The obsessive desire to hit 300 mph has put these hypercars in the spotlight

If the NBA has Wilt Chamberlain’s 100 points and the Major League Baseball has Joe Dimaggio’s 56-game hit streak, the auto industry has the 300-mph top speed. These records and marks were once thought of as impossible to break, but recent advancements in technology and preparation have put them within reach, provided that a perfect storm of events happen.

Some automakers have made it their personal missions to be the first ones to emphatically say, and without any speck of controversy, that their car is the first car to legitimately hit a top speed of 300 mph. Depending on who you ask, that record has already been broken, but there are still debates on which model was the first to actually do it. Well, there are five models that are in contention for the record-setting claim, and there are five more that didn’t quite hit that mark during their time in the sun.

SSC Tuatara – 331 MPH

2020 SSC Tuatara
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Of all the car companies that are vying to hit the 300-mph mark, SSC arguably made the biggest noise in 2020. The Washington-based supercar company made headlines last October when its 1,750-horsepower Tuatara hypercar recorded a jaw-dropping 331-mph one-way top speed run and a 316-mph two-way average run on a closed highway in Nevada.

At that time, it was thought that the Tuatara shattered the existing top speed record on its way to becoming the fastest production car in the world. SSC’s celebration, unfortunately, didn’t last. Scrutiny soon enveloped the Tuatara’s two-way run with skeptics coming out saying that the supercar didn’t even come close to reaching the speeds SSC claimed it did. Things turned for the worse when Dewetron, the company that made the speed-tracking equipment that SSC used in the Tuatara’s run, refuted SSC’s claims that the company was officially involved in the attempt, saying that it did not approve and validate any test result that SSC claimed it did.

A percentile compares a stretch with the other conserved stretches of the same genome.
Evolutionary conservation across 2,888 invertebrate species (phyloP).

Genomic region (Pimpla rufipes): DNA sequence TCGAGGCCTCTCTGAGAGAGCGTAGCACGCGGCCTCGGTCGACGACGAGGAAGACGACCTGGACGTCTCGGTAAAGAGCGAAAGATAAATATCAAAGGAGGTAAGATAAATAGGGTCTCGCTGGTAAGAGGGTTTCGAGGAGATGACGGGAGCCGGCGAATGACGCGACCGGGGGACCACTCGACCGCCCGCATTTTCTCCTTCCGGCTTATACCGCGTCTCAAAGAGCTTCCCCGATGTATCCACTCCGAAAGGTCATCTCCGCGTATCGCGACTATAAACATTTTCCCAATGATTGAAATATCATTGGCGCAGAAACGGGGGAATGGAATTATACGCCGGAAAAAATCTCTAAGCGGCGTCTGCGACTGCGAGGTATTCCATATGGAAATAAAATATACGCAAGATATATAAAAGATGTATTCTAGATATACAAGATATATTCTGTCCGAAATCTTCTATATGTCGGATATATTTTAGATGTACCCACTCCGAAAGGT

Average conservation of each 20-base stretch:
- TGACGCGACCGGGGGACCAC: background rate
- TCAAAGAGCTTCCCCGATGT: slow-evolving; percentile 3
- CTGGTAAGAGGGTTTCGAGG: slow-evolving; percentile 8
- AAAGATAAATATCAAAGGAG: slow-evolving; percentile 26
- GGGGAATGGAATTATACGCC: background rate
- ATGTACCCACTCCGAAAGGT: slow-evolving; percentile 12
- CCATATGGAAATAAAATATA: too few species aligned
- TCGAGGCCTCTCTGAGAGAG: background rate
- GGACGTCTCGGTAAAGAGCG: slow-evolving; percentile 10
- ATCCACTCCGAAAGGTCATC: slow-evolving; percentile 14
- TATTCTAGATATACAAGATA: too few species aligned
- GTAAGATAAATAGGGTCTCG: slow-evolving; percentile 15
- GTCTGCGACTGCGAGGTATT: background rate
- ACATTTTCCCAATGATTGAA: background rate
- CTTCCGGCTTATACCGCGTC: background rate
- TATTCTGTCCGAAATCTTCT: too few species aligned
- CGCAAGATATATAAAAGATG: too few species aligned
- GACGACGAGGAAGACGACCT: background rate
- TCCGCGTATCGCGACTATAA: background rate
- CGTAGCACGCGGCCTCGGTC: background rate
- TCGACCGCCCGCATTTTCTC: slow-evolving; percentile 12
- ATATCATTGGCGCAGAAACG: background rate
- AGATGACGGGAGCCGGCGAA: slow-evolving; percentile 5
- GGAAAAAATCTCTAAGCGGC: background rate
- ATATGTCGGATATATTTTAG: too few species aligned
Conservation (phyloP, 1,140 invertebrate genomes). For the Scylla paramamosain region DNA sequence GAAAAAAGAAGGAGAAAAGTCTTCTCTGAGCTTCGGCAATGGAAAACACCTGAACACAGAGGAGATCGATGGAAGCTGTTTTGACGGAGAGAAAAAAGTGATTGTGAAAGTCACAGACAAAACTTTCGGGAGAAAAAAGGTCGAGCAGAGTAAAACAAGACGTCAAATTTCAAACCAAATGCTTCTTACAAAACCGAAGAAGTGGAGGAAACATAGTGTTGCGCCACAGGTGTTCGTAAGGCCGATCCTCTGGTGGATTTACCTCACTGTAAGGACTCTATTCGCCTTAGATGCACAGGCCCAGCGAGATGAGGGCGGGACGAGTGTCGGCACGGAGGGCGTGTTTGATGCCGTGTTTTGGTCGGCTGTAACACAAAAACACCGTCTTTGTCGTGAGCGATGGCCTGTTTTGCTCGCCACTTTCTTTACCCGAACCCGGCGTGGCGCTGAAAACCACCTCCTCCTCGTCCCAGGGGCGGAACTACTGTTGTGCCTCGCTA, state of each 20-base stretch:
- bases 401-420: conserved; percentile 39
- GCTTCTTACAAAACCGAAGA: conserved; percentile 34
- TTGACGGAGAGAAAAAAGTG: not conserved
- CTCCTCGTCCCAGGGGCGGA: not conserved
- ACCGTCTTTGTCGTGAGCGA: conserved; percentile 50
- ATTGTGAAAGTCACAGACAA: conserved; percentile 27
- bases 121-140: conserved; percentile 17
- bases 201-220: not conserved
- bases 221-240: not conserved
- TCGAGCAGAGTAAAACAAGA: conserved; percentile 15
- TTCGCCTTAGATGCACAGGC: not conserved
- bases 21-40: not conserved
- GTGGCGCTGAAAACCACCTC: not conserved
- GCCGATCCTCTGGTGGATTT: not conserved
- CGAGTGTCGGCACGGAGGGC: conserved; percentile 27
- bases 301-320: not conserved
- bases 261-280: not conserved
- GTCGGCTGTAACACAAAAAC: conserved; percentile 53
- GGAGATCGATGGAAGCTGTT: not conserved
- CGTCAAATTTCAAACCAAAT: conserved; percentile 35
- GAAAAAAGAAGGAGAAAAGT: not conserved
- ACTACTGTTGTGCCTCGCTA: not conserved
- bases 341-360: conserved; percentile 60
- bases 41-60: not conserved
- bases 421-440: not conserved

2020 SSC Tuatara Exterior
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The supercar company eventually came clean, admitting that there were some errors on the editing side that made the Tuatara’s run look fraudulent. The automaker did say that it plans to do another top speed run to clear its name and prove that the Tuatara is as fast as it claims to be. For whatever controversy that happened during the first run, what’s evident is that the 1,750-horsepower SSC Tuatara is a monster of a hypercar that, at the very least, is capable of hitting 300 mph in favorable conditions.

SSC Tuatara specifications
Engine/Powertrain: 5.9-liter twin-turbo V-8 engine
Horsepower: 1,750 horsepower
Torque: 1,341 pound-feet
0 to 60 MPH: 2.5 seconds
Top speed: 331 mph

Read our full review on the SSC Tuatara

Koenigsegg Jesko Absolut – 330+ MPH

5 Cars That Could Hit 300 MPH and 5 That Don't Quite Make It
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It’s the fastest car created by the automaker whose other model — the Agera RS — is still recognized as the fastest production car in the world. Basically, the Jesko Absolut is faster than the Agera RS by a lot, or so Koenigsegg claims. The reality is that the Jesko Absolut hasn’t had a chance to prove Koenigsegg right. A top speed run is expected to happen sometime this year, but with the coronavirus pandemic still happening, it’s unclear if Koenigsegg will get that chance.